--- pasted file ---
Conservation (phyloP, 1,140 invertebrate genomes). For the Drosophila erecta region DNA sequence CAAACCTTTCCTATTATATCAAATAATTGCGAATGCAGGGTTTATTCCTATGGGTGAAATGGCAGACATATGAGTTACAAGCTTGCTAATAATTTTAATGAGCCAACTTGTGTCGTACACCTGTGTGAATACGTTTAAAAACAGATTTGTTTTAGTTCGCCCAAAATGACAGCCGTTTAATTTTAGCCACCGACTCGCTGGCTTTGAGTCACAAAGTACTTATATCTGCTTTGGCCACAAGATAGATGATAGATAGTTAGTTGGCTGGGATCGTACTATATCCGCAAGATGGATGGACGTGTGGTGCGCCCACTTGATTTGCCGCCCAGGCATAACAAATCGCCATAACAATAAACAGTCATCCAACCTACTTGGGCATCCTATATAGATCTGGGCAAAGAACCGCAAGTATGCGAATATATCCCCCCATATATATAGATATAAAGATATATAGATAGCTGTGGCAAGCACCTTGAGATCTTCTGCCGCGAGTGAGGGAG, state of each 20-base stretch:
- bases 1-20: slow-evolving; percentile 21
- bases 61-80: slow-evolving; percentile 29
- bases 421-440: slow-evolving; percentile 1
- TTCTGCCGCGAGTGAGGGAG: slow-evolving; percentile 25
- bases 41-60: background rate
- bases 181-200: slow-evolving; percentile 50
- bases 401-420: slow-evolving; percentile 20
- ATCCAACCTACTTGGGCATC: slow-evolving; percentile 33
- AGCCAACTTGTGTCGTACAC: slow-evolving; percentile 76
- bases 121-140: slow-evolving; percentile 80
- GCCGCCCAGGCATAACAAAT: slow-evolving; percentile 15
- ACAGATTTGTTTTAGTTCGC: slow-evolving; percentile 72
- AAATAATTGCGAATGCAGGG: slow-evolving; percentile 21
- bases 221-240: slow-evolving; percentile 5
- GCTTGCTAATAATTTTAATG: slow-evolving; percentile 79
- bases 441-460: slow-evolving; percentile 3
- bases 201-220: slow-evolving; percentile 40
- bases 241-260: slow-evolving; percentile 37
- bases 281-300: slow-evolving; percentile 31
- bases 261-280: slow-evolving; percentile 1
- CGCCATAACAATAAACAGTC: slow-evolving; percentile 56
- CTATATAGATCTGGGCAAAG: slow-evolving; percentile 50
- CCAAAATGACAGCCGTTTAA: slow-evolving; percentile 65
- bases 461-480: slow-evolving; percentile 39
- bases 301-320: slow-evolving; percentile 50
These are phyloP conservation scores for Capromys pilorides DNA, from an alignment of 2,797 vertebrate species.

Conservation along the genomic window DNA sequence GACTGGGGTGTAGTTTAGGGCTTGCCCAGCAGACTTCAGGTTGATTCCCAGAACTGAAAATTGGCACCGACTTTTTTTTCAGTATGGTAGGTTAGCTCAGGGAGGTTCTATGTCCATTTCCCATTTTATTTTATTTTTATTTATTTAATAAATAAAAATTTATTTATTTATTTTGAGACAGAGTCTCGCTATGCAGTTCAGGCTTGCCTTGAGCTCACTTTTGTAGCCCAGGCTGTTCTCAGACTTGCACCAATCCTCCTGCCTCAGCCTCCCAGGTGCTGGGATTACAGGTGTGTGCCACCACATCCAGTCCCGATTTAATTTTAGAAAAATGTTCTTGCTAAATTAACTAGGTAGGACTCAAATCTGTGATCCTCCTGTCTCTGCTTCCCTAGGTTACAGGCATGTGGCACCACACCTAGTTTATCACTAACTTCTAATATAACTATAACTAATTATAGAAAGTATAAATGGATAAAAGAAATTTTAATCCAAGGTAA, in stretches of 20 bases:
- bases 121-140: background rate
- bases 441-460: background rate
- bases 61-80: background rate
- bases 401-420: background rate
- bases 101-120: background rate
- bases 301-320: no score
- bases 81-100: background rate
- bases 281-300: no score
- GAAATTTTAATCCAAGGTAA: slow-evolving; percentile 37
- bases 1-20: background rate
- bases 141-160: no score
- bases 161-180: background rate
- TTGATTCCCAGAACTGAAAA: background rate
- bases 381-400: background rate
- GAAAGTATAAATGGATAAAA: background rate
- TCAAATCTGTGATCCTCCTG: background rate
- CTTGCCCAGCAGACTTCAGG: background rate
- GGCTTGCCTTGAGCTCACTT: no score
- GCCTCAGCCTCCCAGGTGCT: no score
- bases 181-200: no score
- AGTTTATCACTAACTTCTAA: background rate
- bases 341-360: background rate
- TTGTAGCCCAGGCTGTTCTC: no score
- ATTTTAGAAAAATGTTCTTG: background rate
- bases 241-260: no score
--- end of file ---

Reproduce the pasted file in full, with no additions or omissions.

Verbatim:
Conservation (phyloP, 1,140 invertebrate genomes). For the Drosophila erecta region DNA sequence CAAACCTTTCCTATTATATCAAATAATTGCGAATGCAGGGTTTATTCCTATGGGTGAAATGGCAGACATATGAGTTACAAGCTTGCTAATAATTTTAATGAGCCAACTTGTGTCGTACACCTGTGTGAATACGTTTAAAAACAGATTTGTTTTAGTTCGCCCAAAATGACAGCCGTTTAATTTTAGCCACCGACTCGCTGGCTTTGAGTCACAAAGTACTTATATCTGCTTTGGCCACAAGATAGATGATAGATAGTTAGTTGGCTGGGATCGTACTATATCCGCAAGATGGATGGACGTGTGGTGCGCCCACTTGATTTGCCGCCCAGGCATAACAAATCGCCATAACAATAAACAGTCATCCAACCTACTTGGGCATCCTATATAGATCTGGGCAAAGAACCGCAAGTATGCGAATATATCCCCCCATATATATAGATATAAAGATATATAGATAGCTGTGGCAAGCACCTTGAGATCTTCTGCCGCGAGTGAGGGAG, state of each 20-base stretch:
- bases 1-20: slow-evolving; percentile 21
- bases 61-80: slow-evolving; percentile 29
- bases 421-440: slow-evolving; percentile 1
- TTCTGCCGCGAGTGAGGGAG: slow-evolving; percentile 25
- bases 41-60: background rate
- bases 181-200: slow-evolving; percentile 50
- bases 401-420: slow-evolving; percentile 20
- ATCCAACCTACTTGGGCATC: slow-evolving; percentile 33
- AGCCAACTTGTGTCGTACAC: slow-evolving; percentile 76
- bases 121-140: slow-evolving; percentile 80
- GCCGCCCAGGCATAACAAAT: slow-evolving; percentile 15
- ACAGATTTGTTTTAGTTCGC: slow-evolving; percentile 72
- AAATAATTGCGAATGCAGGG: slow-evolving; percentile 21
- bases 221-240: slow-evolving; percentile 5
- GCTTGCTAATAATTTTAATG: slow-evolving; percentile 79
- bases 441-460: slow-evolving; percentile 3
- bases 201-220: slow-evolving; percentile 40
- bases 241-260: slow-evolving; percentile 37
- bases 281-300: slow-evolving; percentile 31
- bases 261-280: slow-evolving; percentile 1
- CGCCATAACAATAAACAGTC: slow-evolving; percentile 56
- CTATATAGATCTGGGCAAAG: slow-evolving; percentile 50
- CCAAAATGACAGCCGTTTAA: slow-evolving; percentile 65
- bases 461-480: slow-evolving; percentile 39
- bases 301-320: slow-evolving; percentile 50
These are phyloP conservation scores for Capromys pilorides DNA, from an alignment of 2,797 vertebrate species.

Conservation along the genomic window DNA sequence GACTGGGGTGTAGTTTAGGGCTTGCCCAGCAGACTTCAGGTTGATTCCCAGAACTGAAAATTGGCACCGACTTTTTTTTCAGTATGGTAGGTTAGCTCAGGGAGGTTCTATGTCCATTTCCCATTTTATTTTATTTTTATTTATTTAATAAATAAAAATTTATTTATTTATTTTGAGACAGAGTCTCGCTATGCAGTTCAGGCTTGCCTTGAGCTCACTTTTGTAGCCCAGGCTGTTCTCAGACTTGCACCAATCCTCCTGCCTCAGCCTCCCAGGTGCTGGGATTACAGGTGTGTGCCACCACATCCAGTCCCGATTTAATTTTAGAAAAATGTTCTTGCTAAATTAACTAGGTAGGACTCAAATCTGTGATCCTCCTGTCTCTGCTTCCCTAGGTTACAGGCATGTGGCACCACACCTAGTTTATCACTAACTTCTAATATAACTATAACTAATTATAGAAAGTATAAATGGATAAAAGAAATTTTAATCCAAGGTAA, in stretches of 20 bases:
- bases 121-140: background rate
- bases 441-460: background rate
- bases 61-80: background rate
- bases 401-420: background rate
- bases 101-120: background rate
- bases 301-320: no score
- bases 81-100: background rate
- bases 281-300: no score
- GAAATTTTAATCCAAGGTAA: slow-evolving; percentile 37
- bases 1-20: background rate
- bases 141-160: no score
- bases 161-180: background rate
- TTGATTCCCAGAACTGAAAA: background rate
- bases 381-400: background rate
- GAAAGTATAAATGGATAAAA: background rate
- TCAAATCTGTGATCCTCCTG: background rate
- CTTGCCCAGCAGACTTCAGG: background rate
- GGCTTGCCTTGAGCTCACTT: no score
- GCCTCAGCCTCCCAGGTGCT: no score
- bases 181-200: no score
- AGTTTATCACTAACTTCTAA: background rate
- bases 341-360: background rate
- TTGTAGCCCAGGCTGTTCTC: no score
- ATTTTAGAAAAATGTTCTTG: background rate
- bases 241-260: no score